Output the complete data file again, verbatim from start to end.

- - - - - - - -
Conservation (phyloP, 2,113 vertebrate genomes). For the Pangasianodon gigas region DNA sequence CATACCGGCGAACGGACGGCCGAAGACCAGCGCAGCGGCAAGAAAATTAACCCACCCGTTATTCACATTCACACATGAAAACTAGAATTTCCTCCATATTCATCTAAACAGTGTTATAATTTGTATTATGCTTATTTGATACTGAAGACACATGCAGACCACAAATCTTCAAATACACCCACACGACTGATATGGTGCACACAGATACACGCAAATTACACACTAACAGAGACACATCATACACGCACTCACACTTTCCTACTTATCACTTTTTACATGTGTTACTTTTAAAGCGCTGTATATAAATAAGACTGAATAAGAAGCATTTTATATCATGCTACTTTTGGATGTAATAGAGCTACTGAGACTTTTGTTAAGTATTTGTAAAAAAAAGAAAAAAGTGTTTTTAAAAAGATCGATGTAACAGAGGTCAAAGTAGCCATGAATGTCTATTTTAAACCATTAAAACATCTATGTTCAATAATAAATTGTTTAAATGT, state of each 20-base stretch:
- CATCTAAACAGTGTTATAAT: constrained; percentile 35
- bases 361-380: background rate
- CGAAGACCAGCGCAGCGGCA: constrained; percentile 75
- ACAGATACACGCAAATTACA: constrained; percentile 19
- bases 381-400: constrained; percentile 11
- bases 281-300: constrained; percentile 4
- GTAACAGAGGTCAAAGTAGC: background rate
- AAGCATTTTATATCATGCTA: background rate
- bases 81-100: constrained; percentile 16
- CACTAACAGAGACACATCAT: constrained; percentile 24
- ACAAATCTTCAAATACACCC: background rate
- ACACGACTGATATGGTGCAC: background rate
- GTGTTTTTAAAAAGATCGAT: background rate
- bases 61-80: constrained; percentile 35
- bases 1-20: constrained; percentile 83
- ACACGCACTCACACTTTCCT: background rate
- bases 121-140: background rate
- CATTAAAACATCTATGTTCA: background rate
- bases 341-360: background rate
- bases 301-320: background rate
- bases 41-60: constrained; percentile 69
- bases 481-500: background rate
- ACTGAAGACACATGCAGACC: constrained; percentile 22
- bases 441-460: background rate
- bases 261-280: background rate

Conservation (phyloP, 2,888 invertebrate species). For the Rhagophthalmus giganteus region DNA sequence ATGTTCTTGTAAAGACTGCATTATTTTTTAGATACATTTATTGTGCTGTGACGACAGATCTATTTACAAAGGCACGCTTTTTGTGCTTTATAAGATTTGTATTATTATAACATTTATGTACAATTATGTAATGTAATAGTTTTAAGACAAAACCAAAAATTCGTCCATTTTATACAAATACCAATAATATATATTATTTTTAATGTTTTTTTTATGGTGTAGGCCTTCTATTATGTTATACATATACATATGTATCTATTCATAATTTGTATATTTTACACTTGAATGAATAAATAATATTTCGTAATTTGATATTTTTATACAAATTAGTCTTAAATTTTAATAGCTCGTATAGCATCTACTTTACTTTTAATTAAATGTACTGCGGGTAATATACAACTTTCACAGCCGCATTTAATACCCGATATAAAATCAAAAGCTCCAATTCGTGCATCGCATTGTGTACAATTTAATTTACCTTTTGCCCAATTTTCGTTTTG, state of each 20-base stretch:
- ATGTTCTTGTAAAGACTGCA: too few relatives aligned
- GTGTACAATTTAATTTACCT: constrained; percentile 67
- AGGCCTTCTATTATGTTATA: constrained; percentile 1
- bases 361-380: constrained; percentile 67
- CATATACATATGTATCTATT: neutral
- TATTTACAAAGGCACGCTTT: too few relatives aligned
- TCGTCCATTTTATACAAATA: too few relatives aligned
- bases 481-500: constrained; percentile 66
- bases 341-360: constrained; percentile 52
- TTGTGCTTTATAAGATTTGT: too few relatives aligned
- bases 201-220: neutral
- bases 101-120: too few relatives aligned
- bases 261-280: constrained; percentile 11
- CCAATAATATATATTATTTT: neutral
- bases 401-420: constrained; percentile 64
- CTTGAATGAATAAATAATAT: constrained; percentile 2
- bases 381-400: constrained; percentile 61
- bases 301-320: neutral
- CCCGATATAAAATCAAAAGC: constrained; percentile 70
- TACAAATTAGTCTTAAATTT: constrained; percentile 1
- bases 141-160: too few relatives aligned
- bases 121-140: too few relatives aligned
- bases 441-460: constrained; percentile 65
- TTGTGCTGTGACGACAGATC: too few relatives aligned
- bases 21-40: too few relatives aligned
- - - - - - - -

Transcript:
Conservation (phyloP, 2,113 vertebrate genomes). For the Pangasianodon gigas region DNA sequence CATACCGGCGAACGGACGGCCGAAGACCAGCGCAGCGGCAAGAAAATTAACCCACCCGTTATTCACATTCACACATGAAAACTAGAATTTCCTCCATATTCATCTAAACAGTGTTATAATTTGTATTATGCTTATTTGATACTGAAGACACATGCAGACCACAAATCTTCAAATACACCCACACGACTGATATGGTGCACACAGATACACGCAAATTACACACTAACAGAGACACATCATACACGCACTCACACTTTCCTACTTATCACTTTTTACATGTGTTACTTTTAAAGCGCTGTATATAAATAAGACTGAATAAGAAGCATTTTATATCATGCTACTTTTGGATGTAATAGAGCTACTGAGACTTTTGTTAAGTATTTGTAAAAAAAAGAAAAAAGTGTTTTTAAAAAGATCGATGTAACAGAGGTCAAAGTAGCCATGAATGTCTATTTTAAACCATTAAAACATCTATGTTCAATAATAAATTGTTTAAATGT, state of each 20-base stretch:
- CATCTAAACAGTGTTATAAT: constrained; percentile 35
- bases 361-380: background rate
- CGAAGACCAGCGCAGCGGCA: constrained; percentile 75
- ACAGATACACGCAAATTACA: constrained; percentile 19
- bases 381-400: constrained; percentile 11
- bases 281-300: constrained; percentile 4
- GTAACAGAGGTCAAAGTAGC: background rate
- AAGCATTTTATATCATGCTA: background rate
- bases 81-100: constrained; percentile 16
- CACTAACAGAGACACATCAT: constrained; percentile 24
- ACAAATCTTCAAATACACCC: background rate
- ACACGACTGATATGGTGCAC: background rate
- GTGTTTTTAAAAAGATCGAT: background rate
- bases 61-80: constrained; percentile 35
- bases 1-20: constrained; percentile 83
- ACACGCACTCACACTTTCCT: background rate
- bases 121-140: background rate
- CATTAAAACATCTATGTTCA: background rate
- bases 341-360: background rate
- bases 301-320: background rate
- bases 41-60: constrained; percentile 69
- bases 481-500: background rate
- ACTGAAGACACATGCAGACC: constrained; percentile 22
- bases 441-460: background rate
- bases 261-280: background rate

Conservation (phyloP, 2,888 invertebrate species). For the Rhagophthalmus giganteus region DNA sequence ATGTTCTTGTAAAGACTGCATTATTTTTTAGATACATTTATTGTGCTGTGACGACAGATCTATTTACAAAGGCACGCTTTTTGTGCTTTATAAGATTTGTATTATTATAACATTTATGTACAATTATGTAATGTAATAGTTTTAAGACAAAACCAAAAATTCGTCCATTTTATACAAATACCAATAATATATATTATTTTTAATGTTTTTTTTATGGTGTAGGCCTTCTATTATGTTATACATATACATATGTATCTATTCATAATTTGTATATTTTACACTTGAATGAATAAATAATATTTCGTAATTTGATATTTTTATACAAATTAGTCTTAAATTTTAATAGCTCGTATAGCATCTACTTTACTTTTAATTAAATGTACTGCGGGTAATATACAACTTTCACAGCCGCATTTAATACCCGATATAAAATCAAAAGCTCCAATTCGTGCATCGCATTGTGTACAATTTAATTTACCTTTTGCCCAATTTTCGTTTTG, state of each 20-base stretch:
- ATGTTCTTGTAAAGACTGCA: too few relatives aligned
- GTGTACAATTTAATTTACCT: constrained; percentile 67
- AGGCCTTCTATTATGTTATA: constrained; percentile 1
- bases 361-380: constrained; percentile 67
- CATATACATATGTATCTATT: neutral
- TATTTACAAAGGCACGCTTT: too few relatives aligned
- TCGTCCATTTTATACAAATA: too few relatives aligned
- bases 481-500: constrained; percentile 66
- bases 341-360: constrained; percentile 52
- TTGTGCTTTATAAGATTTGT: too few relatives aligned
- bases 201-220: neutral
- bases 101-120: too few relatives aligned
- bases 261-280: constrained; percentile 11
- CCAATAATATATATTATTTT: neutral
- bases 401-420: constrained; percentile 64
- CTTGAATGAATAAATAATAT: constrained; percentile 2
- bases 381-400: constrained; percentile 61
- bases 301-320: neutral
- CCCGATATAAAATCAAAAGC: constrained; percentile 70
- TACAAATTAGTCTTAAATTT: constrained; percentile 1
- bases 141-160: too few relatives aligned
- bases 121-140: too few relatives aligned
- bases 441-460: constrained; percentile 65
- TTGTGCTGTGACGACAGATC: too few relatives aligned
- bases 21-40: too few relatives aligned